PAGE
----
Ulster under Home Rule: A Study of the Political and Economic Problems of Northern Ireland

By Thomas Wilson | Go to book overview

CHAPTER 5
ULSTER'S ECONOMIC STRUCTURE

By K. S. ISLES and N. CUTHBERT

NORTHERN Ireland is economically so interwoven with Great Britain that, looked at broadly, it is not a separate economy at all but an undifferentiated part of a single economic system embracing the whole of the United Kingdom. This economic unity is closely bound up with political unity. On the one hand, natural conditions promoting economic interdependence with Great Britain form one of the main foundation stones on which political union rests; and, reciprocally, this natural tendency to economic integration has been greatly strengthened by the fact of political union. As a result of political union, and its implied recognition that economic union is desirable, the main policy decisions affecting economic conditions in Northern Ireland are made by the central government and apply indiscriminately to the whole of the United Kingdom; and, likewise, the main economic and financial institutions are common to the whole. Thus Northern Ireland and Great Britain are served by the one monetary and financial system and are both subject to the same monetary policy. Again, though Northern Ireland's fiscal system is not wholly common with that of Great Britain it is very largely so, and even where differences are formally permissible the scope for effective independent action by Northern Ireland is not very great in practice. Then again, social services are in all important respects on the same footing as those in Great Britain; for even though they are formally separate, economic integration is too close in other ways to permit of significant differences. Even more important, between Northern Ireland and Great Britain there is no restriction whatever on the passage of goods or the transfer of capital in either direction; and people are free to move from one to the other without let or hindrance and to live and work wherever they please.1 Moreover, most of the other economic institutions, such as trade unions, trade associations and wage-fixing machinery, are either unified with those in Great Britain or are run on parallel lines; many of the trade unions, for example, are national bodies with their headquarters in England.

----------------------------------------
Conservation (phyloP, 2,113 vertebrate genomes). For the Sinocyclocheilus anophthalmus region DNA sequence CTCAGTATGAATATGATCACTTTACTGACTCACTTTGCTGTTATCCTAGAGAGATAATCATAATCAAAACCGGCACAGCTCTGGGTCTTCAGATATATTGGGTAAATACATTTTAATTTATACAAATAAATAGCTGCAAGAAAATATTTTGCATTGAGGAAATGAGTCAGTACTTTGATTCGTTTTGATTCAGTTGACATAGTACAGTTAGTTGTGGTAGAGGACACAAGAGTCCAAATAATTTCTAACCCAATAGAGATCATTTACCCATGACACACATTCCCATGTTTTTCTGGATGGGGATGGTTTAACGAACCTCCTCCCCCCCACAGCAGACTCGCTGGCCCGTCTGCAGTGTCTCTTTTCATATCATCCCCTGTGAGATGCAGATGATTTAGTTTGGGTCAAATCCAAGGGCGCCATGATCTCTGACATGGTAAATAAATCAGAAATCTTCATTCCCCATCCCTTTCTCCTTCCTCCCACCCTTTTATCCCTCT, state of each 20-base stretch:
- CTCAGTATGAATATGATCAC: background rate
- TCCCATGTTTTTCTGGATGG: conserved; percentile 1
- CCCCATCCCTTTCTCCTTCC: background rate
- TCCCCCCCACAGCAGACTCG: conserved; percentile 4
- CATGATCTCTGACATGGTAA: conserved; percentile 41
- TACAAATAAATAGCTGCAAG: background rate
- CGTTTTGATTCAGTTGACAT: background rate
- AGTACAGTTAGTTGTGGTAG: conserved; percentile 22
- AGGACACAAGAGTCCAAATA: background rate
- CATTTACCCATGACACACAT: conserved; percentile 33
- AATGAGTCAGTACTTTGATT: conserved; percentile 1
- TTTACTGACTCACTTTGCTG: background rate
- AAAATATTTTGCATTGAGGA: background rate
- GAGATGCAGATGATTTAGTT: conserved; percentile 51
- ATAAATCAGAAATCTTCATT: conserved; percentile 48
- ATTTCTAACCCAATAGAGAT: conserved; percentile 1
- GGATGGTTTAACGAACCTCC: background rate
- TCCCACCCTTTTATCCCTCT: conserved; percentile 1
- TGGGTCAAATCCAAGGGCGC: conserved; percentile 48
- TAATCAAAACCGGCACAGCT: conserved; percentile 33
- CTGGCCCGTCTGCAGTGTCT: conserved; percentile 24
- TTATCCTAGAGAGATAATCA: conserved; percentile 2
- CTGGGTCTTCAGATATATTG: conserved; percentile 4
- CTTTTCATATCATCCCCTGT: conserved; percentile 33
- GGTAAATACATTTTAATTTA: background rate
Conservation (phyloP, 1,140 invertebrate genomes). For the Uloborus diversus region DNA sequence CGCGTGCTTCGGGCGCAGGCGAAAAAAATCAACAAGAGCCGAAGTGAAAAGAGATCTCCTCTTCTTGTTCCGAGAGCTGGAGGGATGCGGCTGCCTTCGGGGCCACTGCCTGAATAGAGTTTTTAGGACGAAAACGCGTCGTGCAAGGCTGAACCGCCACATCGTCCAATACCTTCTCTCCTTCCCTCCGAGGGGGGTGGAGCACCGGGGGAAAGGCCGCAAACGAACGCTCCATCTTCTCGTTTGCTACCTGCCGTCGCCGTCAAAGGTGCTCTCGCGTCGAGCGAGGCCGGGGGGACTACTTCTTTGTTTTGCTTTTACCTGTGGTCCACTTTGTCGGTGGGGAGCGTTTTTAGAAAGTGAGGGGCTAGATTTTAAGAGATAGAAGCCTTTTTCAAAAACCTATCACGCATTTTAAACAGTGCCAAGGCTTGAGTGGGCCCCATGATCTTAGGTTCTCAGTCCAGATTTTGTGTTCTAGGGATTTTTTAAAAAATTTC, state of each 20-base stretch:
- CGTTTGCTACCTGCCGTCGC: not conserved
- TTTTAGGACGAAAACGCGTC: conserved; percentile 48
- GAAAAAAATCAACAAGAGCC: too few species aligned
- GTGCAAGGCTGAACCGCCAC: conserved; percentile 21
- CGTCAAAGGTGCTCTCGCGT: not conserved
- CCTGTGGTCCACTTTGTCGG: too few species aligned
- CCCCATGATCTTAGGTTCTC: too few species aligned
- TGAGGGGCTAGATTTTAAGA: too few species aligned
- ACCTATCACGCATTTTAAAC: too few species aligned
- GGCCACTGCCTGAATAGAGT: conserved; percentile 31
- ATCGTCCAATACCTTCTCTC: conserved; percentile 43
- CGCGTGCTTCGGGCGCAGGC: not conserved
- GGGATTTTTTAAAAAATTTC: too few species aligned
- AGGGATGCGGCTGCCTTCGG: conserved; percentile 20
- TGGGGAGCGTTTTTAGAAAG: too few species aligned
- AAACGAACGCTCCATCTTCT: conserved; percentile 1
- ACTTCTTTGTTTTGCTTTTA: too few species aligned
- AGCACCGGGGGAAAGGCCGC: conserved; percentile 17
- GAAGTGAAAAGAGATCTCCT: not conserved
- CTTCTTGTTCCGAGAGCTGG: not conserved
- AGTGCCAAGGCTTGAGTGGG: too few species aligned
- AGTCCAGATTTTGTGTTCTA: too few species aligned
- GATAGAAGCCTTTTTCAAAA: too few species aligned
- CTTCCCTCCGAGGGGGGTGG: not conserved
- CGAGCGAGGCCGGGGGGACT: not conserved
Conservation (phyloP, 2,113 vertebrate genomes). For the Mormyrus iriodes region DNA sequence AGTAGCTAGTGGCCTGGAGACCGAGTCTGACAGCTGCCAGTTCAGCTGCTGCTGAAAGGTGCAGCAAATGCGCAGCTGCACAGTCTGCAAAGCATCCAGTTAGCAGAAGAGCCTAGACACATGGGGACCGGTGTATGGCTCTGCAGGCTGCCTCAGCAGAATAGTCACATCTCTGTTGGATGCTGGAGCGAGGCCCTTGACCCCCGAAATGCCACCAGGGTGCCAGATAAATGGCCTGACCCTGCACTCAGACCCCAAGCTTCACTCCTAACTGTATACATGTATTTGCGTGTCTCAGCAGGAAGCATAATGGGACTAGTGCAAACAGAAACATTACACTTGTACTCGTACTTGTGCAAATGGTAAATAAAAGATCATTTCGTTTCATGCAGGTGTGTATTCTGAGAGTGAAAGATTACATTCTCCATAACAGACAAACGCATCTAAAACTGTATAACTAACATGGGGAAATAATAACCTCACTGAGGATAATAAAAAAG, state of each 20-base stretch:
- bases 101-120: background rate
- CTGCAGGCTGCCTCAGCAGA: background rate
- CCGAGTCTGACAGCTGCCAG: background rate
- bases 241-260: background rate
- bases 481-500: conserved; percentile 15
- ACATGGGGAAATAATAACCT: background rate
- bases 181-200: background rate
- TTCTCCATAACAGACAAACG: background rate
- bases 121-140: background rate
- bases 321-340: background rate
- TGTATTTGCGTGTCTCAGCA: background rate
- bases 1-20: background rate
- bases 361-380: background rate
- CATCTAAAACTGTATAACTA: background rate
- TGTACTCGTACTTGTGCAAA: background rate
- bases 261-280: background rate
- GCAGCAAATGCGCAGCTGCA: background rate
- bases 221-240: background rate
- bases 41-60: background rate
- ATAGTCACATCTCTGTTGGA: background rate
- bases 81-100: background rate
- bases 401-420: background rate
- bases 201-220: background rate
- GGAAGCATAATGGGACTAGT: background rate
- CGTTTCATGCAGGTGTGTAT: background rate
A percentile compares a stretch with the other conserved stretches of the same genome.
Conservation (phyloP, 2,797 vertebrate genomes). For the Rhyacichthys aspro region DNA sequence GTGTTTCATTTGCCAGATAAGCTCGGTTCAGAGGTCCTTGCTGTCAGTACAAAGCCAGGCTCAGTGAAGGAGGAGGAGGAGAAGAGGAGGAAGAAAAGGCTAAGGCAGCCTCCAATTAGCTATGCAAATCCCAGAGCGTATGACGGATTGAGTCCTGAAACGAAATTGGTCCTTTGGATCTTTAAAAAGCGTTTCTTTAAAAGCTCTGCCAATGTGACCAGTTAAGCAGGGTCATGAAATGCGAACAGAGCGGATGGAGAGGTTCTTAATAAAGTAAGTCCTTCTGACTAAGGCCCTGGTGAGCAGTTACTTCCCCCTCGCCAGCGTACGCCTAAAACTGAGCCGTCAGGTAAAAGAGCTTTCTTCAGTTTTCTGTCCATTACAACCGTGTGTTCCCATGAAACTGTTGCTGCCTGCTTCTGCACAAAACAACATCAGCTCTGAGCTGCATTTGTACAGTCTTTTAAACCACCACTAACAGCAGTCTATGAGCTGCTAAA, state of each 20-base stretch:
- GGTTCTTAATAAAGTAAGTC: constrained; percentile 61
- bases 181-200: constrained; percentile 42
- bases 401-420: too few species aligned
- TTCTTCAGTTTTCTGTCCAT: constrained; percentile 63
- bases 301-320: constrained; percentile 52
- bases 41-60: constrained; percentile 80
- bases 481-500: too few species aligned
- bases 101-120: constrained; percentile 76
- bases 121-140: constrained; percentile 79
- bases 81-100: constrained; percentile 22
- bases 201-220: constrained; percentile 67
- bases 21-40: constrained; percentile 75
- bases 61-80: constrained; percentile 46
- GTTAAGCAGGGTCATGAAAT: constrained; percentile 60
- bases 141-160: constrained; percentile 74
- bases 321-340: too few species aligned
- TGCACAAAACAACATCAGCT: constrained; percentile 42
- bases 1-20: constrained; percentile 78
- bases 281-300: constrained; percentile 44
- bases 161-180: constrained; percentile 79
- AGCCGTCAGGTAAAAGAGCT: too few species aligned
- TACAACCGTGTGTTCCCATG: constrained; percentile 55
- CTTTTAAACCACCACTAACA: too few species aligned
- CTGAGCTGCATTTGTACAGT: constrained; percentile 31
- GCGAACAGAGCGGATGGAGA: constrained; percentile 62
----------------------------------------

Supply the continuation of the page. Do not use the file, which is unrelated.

____________________
1
Owing to the existence of heavy unemployment, the government of Northern Ireland has in recent years imposed a system of employment permits in certain occupations with the object of giving preference to local workers. But this restriction does not affect the migration of Northern Ireland workers to Great Britain or their subsequent return.

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